Fox Hunting has always been seen as a British activity during which highly trained dogs, as well as human hunters on horseback, pursue the red fox. Animal rights activists find the blood sport to be barbaric. However, its participants and proponents see it to be a traditional equestrian sport, as well as an important aspect of England’s aristocratic history. In fact, even though it does take place in several countries, its roots can be traced to the British.
Known as venery, the use of scent hounds to track prey dates way back to Assyrian, Babylonian, and also ancient Egyptian times. But, it was in England, using the Agassaei breed of dog, that fox hunting was really popular, taking place before the Romans even arrived.
Later, the Romans brought over the Castorian and Fulpine breed of hounds, as well as the brown hare and several species of deer to use as quarries. Wild boar was also known as a hunted animal.
Norman hunting traditions began when William the Conqueror arrived, using Gascon and Talbot hounds. In fact, the cry of tally-ho is the Norman equivalent to the French il est Haut, meaning he is up.
1534 marks the first known attempt at fox hunting, taking place in Norfolk, England. There, farmers used their dogs to chase foxes as a way of pest control.
It wasn’t until the 17th century that organized packs began to hunt hare and fox, while those used specifically for the sport of fox hunting weren’t used until the 18th century.
The Industrial Revolution saw people moving out of the country, instead of settling in towns and cities where they could find work. Even though roads, rails, and canals split up the hunting land, it made it more accessible to people who wanted to hunt. Also, the improvement of shotguns during the 19th century allowed for game shooting to gain popularity.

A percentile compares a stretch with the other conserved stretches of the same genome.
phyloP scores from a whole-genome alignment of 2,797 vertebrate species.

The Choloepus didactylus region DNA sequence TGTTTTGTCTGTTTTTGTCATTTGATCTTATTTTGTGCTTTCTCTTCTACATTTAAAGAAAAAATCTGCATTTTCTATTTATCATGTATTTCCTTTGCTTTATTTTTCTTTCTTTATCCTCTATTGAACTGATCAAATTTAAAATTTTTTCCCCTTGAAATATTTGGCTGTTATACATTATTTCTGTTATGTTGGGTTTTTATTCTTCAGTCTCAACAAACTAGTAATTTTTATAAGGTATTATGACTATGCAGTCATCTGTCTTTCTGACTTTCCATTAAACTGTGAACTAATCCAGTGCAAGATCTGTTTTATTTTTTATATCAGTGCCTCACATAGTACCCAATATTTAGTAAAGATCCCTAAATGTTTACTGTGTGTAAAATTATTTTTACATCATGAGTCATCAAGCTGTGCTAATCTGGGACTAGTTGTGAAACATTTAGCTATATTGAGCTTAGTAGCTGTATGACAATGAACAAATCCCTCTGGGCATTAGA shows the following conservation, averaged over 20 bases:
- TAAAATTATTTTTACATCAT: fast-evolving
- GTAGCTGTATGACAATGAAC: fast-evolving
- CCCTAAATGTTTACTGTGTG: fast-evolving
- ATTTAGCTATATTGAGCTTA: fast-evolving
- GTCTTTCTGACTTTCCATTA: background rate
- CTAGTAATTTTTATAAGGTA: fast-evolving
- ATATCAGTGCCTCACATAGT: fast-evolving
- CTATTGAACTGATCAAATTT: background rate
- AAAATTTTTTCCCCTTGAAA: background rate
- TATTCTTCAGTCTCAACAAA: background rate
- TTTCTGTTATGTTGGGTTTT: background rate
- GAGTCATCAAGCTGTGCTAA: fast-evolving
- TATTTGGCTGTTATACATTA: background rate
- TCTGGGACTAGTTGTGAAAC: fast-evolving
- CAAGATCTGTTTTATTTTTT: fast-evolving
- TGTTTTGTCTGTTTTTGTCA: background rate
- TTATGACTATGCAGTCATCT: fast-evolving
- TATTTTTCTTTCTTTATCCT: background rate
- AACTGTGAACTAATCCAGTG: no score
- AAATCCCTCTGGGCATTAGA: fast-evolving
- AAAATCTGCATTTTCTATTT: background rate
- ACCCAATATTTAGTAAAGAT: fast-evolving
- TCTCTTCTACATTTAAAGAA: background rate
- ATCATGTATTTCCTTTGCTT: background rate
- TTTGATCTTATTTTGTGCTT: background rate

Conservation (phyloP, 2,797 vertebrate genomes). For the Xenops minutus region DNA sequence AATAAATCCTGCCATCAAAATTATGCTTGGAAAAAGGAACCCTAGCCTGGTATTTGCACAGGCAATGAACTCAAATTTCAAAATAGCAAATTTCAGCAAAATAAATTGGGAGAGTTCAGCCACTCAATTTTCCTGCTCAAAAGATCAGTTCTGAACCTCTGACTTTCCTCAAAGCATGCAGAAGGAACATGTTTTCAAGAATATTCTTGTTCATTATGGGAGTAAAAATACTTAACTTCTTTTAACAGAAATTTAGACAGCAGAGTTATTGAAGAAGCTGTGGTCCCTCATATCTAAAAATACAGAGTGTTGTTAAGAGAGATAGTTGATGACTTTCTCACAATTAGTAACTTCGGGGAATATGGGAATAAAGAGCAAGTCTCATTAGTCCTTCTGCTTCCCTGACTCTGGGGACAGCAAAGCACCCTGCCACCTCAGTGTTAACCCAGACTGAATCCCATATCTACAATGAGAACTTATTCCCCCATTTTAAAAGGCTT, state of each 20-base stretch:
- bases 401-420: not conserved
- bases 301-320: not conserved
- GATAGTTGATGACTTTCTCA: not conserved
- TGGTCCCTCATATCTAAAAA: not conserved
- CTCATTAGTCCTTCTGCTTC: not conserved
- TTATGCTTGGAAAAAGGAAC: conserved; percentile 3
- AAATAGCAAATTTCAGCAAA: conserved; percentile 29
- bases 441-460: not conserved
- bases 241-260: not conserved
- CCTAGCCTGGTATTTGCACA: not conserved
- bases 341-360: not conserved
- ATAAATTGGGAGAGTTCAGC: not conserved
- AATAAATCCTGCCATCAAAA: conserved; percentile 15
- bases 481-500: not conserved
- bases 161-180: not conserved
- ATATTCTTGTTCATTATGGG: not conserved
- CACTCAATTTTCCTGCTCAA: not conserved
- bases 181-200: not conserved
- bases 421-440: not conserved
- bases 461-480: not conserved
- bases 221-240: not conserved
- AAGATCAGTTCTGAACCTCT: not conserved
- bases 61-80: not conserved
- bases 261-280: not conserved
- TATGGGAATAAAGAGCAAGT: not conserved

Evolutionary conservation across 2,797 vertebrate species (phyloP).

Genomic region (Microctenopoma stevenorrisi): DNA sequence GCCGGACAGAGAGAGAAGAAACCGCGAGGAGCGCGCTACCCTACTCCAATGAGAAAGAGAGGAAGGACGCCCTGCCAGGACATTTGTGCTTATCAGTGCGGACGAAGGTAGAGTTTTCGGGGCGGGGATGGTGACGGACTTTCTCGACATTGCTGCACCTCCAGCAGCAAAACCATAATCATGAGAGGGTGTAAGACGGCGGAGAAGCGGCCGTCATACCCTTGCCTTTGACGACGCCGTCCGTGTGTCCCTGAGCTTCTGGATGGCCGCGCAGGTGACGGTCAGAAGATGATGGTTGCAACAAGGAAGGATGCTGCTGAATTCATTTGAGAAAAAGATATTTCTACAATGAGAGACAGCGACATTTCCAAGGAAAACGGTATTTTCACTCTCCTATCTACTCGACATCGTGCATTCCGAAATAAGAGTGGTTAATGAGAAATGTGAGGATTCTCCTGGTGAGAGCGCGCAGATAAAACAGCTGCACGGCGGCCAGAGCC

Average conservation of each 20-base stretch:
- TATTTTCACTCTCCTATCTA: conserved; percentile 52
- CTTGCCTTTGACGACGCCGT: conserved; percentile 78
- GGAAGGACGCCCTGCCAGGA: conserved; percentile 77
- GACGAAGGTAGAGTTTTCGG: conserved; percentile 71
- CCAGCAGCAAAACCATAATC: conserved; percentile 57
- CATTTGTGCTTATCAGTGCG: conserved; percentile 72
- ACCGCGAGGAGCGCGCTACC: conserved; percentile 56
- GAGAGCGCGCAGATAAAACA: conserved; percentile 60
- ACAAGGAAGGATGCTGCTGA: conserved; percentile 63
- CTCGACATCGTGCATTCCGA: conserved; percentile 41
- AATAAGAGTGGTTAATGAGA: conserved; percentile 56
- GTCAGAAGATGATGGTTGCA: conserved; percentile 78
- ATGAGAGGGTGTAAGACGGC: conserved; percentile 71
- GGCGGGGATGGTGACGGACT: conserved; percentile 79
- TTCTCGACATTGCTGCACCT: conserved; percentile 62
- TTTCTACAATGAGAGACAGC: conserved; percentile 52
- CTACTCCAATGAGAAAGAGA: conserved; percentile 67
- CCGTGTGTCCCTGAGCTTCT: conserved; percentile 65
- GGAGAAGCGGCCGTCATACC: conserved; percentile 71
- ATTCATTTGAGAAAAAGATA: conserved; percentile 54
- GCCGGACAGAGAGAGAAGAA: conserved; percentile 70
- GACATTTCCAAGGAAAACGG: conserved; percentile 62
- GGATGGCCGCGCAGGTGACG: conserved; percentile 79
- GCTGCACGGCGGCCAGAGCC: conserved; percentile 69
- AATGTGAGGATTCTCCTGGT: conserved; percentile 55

Even though it is viewed as a usually typical rural British sport, hunting using hounds does take place all over. Those hunts in the U.S., Canada, Ireland, and also India are considered to be, to some extent, a British Empire legacy. However, some do claim that the first pack that was used solely for fox hunting was in the United States.
Other countries, influenced by the Greeks and Romans, also have a tradition of fox hunting using hounds. For example, both France and Italy still have fox hunts. But, in countries such as Switzerland and Germany, fox hunting has been outlawed.
As of 2004, 170 registered packs found in the United States and Canada were included by the Masters of Foxhounds Association of America, as well as many more farmer, or non-recognized, packs.
When fox hunting is done in the United States, the pursued fox is often not caught. In fact, they are trained so they aren’t caught during the fox hunt.
During the late summer, young hounds are taken on hunts called cubbing, during which puppies are taught to hunts while the young foxes are taught to give chase. The proper season usually begins in early November.